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Published April 06, 2016
Demi Lovato just turned 20, but she's already been around a few bad blocks in Hollywood. From cutting to cocaine abuse, the child star has had to overcome quite a few personal obstacles to be in the position to release her new self-titled album, "Demi Lovato."
The singer/actress opened up in thew new Cosmopolitan magazine about feeling suicidal before the age of seven, being bullied as a teen, and why party-hearty stars are the true weaklings.
On her past struggles with bulimia and cutting: “I’m not super religious, but I grew up Christian and I believe in God. When I’m in L.A., I don’t talk about it that much because people are very judgmental, but I just feel like God gave me a voice, not just to sing with. He put me through those things, which seemed horrible at the time, but they were so worth it. With the obstacles I’ve overcome, I can help people.”
On her first gig at age 7 on "Barney & Friends" and singing the theme song: “At the time, I was just so grateful to be on TV, but I was also really struggling. Looking back, there was a connection, probably between any kid who’s ever sang that song to Barney, a little place in a child’s heart, a void, that could be filled. And maybe Barney fills it. Even before Barney, I was suicidal. I was 7. With Barney, I guess subliminally, I did have a relationship with this figure that was saving my life in a way… I’ve talked about being bullied and the years of being a teenager, but I went through things when I was younger that I’ve never talked about that probably caused me to turn out the way I ended up turning out.”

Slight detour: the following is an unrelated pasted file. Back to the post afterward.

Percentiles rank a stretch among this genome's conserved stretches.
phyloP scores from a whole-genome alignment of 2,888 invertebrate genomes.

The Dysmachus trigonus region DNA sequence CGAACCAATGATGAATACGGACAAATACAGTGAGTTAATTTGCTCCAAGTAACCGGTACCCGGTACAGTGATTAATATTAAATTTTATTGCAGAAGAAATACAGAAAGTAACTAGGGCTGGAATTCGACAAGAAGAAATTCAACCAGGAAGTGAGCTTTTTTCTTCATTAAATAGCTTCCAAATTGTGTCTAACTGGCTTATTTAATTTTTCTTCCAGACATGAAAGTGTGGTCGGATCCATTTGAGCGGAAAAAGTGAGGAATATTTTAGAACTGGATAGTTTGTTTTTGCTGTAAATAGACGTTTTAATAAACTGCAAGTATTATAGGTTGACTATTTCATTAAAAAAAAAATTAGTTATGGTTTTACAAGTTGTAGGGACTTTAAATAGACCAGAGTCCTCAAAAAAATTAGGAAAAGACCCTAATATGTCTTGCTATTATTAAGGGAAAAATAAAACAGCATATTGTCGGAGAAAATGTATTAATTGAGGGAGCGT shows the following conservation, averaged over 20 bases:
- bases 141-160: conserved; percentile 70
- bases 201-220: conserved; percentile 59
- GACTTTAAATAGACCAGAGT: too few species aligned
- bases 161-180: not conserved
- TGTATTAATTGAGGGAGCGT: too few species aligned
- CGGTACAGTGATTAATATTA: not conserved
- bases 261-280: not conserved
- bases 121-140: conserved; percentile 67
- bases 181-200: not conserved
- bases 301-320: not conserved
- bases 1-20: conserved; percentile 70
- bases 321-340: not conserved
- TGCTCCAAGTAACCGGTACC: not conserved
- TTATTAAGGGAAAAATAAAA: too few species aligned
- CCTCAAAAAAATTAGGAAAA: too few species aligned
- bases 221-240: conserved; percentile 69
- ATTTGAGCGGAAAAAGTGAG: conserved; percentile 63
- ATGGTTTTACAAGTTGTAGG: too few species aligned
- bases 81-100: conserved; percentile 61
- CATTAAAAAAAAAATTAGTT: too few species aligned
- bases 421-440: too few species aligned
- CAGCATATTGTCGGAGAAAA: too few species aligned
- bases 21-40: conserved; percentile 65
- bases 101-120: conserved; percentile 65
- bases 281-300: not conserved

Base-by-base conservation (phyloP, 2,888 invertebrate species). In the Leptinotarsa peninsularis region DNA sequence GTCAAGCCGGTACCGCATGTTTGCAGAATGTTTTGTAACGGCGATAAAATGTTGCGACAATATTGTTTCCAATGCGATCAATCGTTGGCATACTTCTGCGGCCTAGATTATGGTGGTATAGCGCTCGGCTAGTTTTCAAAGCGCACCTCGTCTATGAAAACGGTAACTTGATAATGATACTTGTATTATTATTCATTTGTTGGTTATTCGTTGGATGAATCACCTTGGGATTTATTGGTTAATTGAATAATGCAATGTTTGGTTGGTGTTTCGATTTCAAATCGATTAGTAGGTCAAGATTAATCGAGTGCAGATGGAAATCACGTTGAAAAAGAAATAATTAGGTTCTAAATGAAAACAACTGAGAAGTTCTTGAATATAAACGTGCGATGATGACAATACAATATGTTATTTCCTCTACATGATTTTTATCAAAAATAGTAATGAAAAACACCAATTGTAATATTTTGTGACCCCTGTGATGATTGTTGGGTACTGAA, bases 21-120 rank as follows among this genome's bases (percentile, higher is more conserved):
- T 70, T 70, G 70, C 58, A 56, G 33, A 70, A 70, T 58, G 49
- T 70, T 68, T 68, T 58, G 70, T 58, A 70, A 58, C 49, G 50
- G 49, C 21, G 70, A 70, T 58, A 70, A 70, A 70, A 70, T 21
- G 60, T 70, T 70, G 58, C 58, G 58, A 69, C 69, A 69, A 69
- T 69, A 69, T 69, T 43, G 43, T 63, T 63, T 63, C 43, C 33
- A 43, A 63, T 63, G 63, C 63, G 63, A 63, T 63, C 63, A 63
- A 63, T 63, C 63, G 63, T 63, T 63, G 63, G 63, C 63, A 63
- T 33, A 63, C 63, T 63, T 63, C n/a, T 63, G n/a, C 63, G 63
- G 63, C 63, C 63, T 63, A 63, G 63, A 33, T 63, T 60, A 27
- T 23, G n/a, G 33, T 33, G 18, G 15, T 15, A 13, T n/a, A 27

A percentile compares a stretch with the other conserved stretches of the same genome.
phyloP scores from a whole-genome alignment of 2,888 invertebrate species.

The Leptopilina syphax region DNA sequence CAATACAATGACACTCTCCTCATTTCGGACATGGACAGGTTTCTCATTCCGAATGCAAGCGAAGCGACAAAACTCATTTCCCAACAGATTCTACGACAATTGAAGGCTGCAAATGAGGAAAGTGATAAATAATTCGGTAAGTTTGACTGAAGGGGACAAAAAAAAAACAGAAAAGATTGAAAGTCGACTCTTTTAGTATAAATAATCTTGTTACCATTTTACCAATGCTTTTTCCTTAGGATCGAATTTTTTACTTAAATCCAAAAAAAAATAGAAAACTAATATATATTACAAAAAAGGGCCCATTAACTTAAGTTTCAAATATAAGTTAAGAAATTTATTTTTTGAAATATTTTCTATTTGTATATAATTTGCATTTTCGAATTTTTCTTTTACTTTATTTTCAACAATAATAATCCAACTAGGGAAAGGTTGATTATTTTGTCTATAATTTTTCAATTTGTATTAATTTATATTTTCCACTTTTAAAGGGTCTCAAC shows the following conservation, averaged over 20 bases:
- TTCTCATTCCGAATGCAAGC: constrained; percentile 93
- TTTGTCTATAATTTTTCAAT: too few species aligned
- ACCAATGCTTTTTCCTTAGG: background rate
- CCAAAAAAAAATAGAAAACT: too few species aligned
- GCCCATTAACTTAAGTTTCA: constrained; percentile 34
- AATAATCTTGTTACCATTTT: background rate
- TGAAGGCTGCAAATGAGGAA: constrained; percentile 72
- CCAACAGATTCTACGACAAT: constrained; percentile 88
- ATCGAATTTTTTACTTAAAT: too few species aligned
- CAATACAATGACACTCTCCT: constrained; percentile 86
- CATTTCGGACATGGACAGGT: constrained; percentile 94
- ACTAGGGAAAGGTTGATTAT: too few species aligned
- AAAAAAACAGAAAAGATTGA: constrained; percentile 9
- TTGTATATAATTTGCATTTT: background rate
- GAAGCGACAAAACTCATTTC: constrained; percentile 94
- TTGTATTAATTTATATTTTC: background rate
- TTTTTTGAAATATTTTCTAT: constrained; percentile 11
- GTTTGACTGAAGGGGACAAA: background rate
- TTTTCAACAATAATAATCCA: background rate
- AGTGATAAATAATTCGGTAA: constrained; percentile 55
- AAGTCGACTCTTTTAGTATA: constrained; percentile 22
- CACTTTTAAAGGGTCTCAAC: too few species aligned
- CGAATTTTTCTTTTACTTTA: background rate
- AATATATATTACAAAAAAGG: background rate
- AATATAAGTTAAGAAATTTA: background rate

On the lyrics from her song “Warrior” when she sings, “There’s a part of me I can’t get back/ A little girl grew up too fast/ All it took was once, I’ll never be the same/ Now I’m taking back my life today”: “My family knows what it’s about. When I’m ready to open up that subject with the outside world, then I’ll be free to talk about it. But right now, it’s kind of one of those things where the lyrics speak for me. It’s all in the song.”
On the kind of star she wants to be: “When I look at someone who’s out there partying excessively or rappers rapping about doing drugs, who people look up to, and think, Oh that’s a G; that’s a gangster. I think, You’re actually being a giant pussy. Sorry, but those rockers in the ‘80s were the furthest thing from rock stars. They were so insecure and so lonely that they had to do these things to get them through the day. If you’re spending your entire early 20s chasing the next party, what are you running away from? That’s not a badass. What’s a badass is when you can sit through your problems and feel emotions when you don’t want to have them. There have been nights where I’ve had to sit on my hands, because I want to act out, because I physically can’t sit still in the pain I’m dealing with, from looking back and being bullied or other things that happened. And now, as hard as it may be, I will do that. That’s what makes me a badass. Being a badass is handling your s**t.”
On her upcoming 21st birthday: “I look at birthdays as celebrating another year of life. You’ve made it another year. An entire year. Some people don’t make it to 21.”